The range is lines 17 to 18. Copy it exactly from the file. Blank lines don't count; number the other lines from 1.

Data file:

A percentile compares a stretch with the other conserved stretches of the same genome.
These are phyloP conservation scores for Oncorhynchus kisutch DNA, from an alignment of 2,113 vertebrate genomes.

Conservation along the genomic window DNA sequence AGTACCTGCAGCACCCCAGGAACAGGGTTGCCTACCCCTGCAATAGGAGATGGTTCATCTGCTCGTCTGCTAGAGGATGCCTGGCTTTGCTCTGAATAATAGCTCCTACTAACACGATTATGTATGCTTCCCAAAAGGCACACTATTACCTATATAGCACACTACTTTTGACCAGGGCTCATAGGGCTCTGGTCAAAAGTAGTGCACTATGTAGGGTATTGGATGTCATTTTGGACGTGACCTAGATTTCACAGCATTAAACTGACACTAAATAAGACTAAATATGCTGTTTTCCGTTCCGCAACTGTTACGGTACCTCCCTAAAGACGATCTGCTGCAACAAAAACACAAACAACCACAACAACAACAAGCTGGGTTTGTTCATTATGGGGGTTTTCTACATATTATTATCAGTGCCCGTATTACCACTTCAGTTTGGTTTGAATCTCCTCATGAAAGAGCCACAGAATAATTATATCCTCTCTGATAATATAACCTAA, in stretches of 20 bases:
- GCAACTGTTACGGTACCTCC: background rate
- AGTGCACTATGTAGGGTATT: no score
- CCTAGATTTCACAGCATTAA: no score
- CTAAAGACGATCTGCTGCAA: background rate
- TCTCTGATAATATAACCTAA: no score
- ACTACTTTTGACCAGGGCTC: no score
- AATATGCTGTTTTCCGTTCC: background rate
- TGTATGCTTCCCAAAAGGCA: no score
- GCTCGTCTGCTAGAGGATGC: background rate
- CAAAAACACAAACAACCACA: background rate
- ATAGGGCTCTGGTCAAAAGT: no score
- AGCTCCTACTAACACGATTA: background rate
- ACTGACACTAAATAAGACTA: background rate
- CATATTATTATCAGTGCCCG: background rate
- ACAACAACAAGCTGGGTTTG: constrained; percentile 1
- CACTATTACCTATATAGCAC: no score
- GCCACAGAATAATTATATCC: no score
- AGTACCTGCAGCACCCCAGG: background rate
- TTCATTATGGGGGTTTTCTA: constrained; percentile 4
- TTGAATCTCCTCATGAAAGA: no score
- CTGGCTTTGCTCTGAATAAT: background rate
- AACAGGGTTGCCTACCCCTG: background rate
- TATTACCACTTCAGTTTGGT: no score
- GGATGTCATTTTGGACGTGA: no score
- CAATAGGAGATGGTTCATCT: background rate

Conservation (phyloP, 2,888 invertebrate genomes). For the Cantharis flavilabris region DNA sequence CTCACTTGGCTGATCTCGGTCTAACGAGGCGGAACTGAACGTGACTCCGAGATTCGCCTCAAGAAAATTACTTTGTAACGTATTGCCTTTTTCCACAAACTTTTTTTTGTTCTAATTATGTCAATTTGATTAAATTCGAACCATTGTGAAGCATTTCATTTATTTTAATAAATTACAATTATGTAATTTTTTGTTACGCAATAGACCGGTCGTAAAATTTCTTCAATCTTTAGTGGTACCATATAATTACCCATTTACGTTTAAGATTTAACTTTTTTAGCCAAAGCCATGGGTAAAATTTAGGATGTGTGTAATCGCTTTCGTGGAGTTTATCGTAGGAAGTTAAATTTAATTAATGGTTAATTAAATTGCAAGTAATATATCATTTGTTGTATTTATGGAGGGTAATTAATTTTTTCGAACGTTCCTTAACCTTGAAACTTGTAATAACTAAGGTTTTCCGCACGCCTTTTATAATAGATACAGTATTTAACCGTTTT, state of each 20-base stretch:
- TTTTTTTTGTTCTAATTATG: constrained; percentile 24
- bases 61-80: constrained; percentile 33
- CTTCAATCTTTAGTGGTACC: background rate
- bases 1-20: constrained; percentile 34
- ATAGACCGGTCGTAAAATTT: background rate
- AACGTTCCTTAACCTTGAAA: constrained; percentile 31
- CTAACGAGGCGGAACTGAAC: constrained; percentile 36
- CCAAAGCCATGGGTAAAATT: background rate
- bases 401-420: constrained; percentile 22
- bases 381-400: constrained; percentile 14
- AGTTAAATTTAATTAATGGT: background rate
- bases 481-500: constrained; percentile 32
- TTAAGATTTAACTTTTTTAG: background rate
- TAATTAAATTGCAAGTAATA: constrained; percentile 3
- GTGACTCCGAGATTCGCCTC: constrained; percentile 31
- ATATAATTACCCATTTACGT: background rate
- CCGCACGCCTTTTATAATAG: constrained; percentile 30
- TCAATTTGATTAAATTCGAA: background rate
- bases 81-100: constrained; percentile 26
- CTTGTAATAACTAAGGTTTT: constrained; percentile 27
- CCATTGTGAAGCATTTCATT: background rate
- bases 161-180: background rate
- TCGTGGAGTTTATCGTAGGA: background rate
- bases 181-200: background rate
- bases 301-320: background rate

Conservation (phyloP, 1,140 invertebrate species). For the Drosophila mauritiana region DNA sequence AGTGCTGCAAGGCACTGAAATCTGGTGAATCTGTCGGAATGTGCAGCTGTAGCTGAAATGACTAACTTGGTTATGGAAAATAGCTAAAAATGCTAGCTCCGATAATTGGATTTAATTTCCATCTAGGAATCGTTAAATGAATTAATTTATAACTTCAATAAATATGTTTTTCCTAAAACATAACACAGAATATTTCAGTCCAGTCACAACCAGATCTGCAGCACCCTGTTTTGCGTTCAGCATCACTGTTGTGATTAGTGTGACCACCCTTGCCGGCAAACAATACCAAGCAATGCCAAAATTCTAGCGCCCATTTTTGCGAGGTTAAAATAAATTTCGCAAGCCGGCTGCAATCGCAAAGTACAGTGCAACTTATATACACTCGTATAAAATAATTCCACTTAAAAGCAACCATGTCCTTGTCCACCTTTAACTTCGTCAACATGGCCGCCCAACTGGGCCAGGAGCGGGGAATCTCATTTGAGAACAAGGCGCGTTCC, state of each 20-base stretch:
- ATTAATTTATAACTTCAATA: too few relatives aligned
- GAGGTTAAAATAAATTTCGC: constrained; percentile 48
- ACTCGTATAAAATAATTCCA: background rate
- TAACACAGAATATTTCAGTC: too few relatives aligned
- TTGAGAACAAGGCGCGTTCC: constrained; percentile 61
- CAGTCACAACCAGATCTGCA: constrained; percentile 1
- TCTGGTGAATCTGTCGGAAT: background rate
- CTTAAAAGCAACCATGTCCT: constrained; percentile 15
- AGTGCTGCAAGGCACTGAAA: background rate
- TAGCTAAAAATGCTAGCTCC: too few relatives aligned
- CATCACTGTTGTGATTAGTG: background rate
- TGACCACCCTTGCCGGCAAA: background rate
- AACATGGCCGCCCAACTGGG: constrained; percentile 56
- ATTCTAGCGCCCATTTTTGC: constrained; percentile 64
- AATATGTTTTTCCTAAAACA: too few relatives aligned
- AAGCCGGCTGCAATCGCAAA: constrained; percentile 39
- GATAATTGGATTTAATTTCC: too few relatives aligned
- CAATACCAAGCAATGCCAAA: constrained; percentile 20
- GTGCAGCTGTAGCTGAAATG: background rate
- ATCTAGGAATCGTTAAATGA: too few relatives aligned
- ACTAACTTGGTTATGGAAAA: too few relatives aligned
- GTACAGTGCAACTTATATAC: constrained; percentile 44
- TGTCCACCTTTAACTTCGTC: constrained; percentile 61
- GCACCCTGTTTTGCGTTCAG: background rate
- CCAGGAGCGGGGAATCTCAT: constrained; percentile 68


- CATATTATTATCAGTGCCCG: background rate
- ACAACAACAAGCTGGGTTTG: constrained; percentile 1